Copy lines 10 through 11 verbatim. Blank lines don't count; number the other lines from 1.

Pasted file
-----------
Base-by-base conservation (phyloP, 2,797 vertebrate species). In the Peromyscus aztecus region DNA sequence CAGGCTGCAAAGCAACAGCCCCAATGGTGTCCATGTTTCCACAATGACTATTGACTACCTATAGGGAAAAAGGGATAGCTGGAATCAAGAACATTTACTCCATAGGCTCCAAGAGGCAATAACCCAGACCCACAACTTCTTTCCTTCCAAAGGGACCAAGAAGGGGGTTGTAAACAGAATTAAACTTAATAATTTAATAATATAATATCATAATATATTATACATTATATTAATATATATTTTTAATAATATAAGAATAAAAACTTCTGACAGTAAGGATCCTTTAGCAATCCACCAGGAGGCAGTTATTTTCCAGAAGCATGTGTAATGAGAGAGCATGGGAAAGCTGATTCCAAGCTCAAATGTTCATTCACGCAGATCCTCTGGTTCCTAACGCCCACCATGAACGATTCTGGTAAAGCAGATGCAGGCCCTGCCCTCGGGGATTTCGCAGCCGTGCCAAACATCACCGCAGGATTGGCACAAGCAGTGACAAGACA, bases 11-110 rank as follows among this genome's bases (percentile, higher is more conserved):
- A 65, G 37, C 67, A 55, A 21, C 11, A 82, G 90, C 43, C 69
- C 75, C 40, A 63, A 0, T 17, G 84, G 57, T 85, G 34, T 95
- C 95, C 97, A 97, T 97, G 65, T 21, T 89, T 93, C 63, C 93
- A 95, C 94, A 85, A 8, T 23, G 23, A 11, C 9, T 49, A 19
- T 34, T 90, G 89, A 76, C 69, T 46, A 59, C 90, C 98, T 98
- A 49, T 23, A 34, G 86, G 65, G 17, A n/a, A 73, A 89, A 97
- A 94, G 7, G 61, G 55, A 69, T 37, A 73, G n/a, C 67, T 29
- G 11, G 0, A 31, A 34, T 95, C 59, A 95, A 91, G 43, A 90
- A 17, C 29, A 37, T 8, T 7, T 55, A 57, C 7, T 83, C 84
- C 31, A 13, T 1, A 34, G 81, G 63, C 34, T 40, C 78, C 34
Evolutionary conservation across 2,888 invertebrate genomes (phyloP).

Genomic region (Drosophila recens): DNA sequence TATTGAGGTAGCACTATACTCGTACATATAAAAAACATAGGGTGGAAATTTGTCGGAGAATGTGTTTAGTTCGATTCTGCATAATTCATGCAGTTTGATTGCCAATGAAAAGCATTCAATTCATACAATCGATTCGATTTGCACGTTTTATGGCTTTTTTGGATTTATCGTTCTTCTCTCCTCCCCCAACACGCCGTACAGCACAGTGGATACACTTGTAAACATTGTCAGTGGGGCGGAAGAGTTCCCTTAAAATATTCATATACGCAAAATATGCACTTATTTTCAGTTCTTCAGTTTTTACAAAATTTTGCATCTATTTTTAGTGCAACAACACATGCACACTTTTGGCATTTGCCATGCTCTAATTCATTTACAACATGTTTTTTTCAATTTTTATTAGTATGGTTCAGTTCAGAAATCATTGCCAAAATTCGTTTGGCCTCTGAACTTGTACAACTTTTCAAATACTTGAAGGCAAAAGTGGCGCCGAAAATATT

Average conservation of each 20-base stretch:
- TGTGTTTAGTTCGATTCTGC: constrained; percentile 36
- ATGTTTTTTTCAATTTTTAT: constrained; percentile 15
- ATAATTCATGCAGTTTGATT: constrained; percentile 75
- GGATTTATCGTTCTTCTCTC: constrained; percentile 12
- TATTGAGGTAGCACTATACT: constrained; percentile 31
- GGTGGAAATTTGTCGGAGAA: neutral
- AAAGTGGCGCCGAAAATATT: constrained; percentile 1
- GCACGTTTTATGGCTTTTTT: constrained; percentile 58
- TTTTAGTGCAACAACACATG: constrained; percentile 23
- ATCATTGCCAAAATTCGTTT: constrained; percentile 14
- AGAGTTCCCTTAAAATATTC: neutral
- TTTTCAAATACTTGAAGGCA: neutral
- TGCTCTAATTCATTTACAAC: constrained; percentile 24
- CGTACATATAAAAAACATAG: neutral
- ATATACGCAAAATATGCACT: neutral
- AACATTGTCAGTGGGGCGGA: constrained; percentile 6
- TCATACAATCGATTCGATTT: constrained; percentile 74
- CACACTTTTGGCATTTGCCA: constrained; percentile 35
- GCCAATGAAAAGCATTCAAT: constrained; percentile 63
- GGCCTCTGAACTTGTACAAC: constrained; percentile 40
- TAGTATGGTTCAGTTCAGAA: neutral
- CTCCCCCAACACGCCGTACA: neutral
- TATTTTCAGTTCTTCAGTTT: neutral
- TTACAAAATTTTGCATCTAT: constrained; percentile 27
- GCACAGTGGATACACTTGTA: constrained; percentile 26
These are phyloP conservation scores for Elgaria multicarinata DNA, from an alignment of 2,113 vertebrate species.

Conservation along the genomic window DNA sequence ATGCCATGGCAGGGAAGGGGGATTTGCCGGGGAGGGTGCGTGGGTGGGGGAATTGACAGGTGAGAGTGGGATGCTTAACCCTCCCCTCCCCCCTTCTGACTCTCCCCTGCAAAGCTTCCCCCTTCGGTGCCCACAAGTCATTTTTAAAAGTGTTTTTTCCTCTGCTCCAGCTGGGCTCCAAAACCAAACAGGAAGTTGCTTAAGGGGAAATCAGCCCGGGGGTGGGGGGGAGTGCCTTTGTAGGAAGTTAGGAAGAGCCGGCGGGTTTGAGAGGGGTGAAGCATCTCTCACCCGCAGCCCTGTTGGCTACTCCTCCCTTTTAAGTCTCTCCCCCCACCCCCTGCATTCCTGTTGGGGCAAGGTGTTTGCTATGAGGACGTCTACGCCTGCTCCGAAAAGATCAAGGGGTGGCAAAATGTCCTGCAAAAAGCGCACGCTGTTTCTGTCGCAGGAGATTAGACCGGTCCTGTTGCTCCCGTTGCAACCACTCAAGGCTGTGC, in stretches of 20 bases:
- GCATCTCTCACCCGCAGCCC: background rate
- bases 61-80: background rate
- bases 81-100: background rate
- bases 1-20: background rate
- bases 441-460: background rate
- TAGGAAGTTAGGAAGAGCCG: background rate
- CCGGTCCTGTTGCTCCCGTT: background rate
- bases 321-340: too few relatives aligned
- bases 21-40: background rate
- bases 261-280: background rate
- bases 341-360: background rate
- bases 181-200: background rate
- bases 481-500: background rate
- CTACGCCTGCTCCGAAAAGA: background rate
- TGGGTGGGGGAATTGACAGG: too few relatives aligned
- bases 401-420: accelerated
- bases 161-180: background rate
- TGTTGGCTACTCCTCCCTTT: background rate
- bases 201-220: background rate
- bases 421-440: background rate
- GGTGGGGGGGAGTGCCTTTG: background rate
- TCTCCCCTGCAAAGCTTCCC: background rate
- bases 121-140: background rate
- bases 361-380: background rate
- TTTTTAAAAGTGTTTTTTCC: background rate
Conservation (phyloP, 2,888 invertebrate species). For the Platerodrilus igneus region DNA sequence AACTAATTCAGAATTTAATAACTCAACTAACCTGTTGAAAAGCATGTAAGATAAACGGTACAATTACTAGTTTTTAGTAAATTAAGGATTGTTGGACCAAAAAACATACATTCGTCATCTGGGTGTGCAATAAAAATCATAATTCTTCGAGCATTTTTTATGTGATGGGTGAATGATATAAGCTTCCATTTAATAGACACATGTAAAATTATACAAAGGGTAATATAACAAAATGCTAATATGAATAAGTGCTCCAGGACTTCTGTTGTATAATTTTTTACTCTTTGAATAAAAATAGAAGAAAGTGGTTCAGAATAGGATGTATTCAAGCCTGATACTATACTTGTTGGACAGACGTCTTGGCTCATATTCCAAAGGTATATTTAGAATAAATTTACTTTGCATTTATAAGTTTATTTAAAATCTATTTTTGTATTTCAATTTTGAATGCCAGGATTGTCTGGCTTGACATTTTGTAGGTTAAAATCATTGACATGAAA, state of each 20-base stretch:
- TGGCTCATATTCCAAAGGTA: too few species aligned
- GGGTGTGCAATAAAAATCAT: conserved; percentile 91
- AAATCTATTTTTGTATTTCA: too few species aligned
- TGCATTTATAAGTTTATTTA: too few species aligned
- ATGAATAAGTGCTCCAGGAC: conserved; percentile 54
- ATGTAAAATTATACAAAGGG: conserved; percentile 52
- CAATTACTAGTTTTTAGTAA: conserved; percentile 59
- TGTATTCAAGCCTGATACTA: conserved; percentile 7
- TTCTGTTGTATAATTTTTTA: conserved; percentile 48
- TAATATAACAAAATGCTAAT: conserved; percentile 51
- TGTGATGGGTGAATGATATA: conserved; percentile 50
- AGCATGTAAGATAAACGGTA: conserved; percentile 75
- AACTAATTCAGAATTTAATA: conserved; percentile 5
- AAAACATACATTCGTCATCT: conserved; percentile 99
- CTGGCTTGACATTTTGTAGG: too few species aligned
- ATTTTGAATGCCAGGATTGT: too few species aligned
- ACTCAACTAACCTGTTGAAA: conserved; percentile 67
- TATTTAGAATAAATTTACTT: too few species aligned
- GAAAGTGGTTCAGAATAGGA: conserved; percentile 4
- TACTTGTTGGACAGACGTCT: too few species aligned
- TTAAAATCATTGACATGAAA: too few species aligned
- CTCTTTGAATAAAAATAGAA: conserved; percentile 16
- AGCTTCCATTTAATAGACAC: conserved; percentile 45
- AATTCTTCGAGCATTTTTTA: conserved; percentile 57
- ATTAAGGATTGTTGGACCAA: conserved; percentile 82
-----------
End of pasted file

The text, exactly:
- A 17, C 29, A 37, T 8, T 7, T 55, A 57, C 7, T 83, C 84
- C 31, A 13, T 1, A 34, G 81, G 63, C 34, T 40, C 78, C 34